World Heritage

A Brighter Outlook for World Heritage

A Brighter Outlook for World Heritage, a project supported by the MAVA Foundation following the former Agenda for Nature project (2010-2014), is at the heart of IUCN’s vision for natural World Heritage sites and the planet’s network of over 200,000 protected areas.

The Brighter Outlook for World Heritage project is about improving management of sites, and enables IUCN to consolidate knowledge and trigger action to improve conservation prospects for all natural World Heritage sites, to ensure longevity of natural heritage. It will engage the partners needed to deliver this action, and showcase successful results to new constituencies and supporters.  

Thanks to funding by the MAVA Foundation, the IUCN World Heritage Outlook – the first global assessment of natural World Heritage – was launched in 2014. By assessing all listed natural sites, the IUCN Outlook highlights good conservation practice – enabling replication of success across the World Heritage and protected areas network – and identifies sites where action is most needed to address major concerns. 

A Brighter Outlook for World Heritage will deliver three results:

  • Knowledge: IUCN knowledge on natural World Heritage is generated, consolidated, packaged and communicated to catalyse action to tackle conservation issues in currently listed and potential World Heritage sites.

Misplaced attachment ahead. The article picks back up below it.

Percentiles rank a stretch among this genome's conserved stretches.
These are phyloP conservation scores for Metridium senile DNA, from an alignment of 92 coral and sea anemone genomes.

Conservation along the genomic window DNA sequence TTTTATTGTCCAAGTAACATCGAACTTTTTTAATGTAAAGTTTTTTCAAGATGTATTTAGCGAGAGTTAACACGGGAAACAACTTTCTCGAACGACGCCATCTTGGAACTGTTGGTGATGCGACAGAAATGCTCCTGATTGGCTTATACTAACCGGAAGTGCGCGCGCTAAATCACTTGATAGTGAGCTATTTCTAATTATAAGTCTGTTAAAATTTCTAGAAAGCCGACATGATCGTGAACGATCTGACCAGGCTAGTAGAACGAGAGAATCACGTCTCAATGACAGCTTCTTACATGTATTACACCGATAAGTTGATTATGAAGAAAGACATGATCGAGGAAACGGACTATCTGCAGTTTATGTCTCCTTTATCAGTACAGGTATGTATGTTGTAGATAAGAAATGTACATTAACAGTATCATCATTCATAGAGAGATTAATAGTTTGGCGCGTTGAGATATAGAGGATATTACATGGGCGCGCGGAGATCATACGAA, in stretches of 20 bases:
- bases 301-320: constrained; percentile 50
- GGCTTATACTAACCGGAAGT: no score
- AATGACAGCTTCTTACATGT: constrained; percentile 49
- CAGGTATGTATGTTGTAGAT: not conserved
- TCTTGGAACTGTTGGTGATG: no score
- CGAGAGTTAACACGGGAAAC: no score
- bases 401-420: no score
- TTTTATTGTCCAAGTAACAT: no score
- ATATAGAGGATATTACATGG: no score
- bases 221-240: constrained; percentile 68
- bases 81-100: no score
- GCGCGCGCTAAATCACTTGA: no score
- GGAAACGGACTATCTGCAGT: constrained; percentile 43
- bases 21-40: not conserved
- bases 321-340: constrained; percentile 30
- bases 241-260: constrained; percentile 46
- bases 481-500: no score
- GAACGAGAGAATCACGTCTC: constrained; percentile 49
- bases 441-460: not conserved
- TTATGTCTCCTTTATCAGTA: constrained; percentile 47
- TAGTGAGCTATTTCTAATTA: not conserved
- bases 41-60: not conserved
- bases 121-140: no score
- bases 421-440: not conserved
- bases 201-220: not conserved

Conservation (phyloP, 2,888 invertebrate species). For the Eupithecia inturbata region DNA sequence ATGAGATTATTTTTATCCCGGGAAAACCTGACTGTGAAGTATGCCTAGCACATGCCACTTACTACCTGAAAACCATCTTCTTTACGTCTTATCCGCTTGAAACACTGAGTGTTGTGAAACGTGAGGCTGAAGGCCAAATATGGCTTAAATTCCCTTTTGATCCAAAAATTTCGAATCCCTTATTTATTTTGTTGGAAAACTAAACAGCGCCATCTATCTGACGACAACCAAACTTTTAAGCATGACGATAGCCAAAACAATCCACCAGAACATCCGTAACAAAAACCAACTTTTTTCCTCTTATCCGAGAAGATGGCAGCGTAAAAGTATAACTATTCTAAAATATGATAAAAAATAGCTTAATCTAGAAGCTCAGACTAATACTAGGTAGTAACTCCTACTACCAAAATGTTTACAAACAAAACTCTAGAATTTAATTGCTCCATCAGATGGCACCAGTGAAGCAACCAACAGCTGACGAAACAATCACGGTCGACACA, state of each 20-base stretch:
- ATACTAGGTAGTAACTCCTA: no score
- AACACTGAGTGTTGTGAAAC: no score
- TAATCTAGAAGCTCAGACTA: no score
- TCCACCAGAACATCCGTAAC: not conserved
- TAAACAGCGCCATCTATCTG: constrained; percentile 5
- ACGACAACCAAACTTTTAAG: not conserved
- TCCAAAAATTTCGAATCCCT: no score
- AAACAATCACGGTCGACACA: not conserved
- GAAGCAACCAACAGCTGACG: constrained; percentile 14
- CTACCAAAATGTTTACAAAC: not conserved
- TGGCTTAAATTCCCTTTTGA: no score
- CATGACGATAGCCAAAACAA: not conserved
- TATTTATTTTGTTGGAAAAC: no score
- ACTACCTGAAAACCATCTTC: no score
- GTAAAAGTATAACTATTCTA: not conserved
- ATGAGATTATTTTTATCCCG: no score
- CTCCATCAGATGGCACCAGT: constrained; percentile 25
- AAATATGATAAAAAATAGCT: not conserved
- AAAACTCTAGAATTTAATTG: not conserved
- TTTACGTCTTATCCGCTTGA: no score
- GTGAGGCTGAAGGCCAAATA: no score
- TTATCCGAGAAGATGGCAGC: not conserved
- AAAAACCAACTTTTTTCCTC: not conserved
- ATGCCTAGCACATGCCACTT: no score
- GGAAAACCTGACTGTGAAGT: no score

• Action: New, clearly defined partnerships embracing IUCN Members, networks and States Parties are built to support credible decision-making by the World Heritage Committee, and to support site-level action to improve the outlook for natural World Heritage on the ground. 
  • Showcasing results: Successful conservation results from the effective and equitable management of World Heritage sites are showcased in order to encourage further conservation action, and to promote the leadership role of World Heritage within the global network of protected areas as a whole.

Key achievements stemming out of the IUCN-MAVA partnership since 2010 include analyses of biodiversity and marine gaps within the World Heritage List, regional capacity building to support World Heritage in Africa and greater engagement of IUCN Members to secure positive results from the World Heritage Convention.

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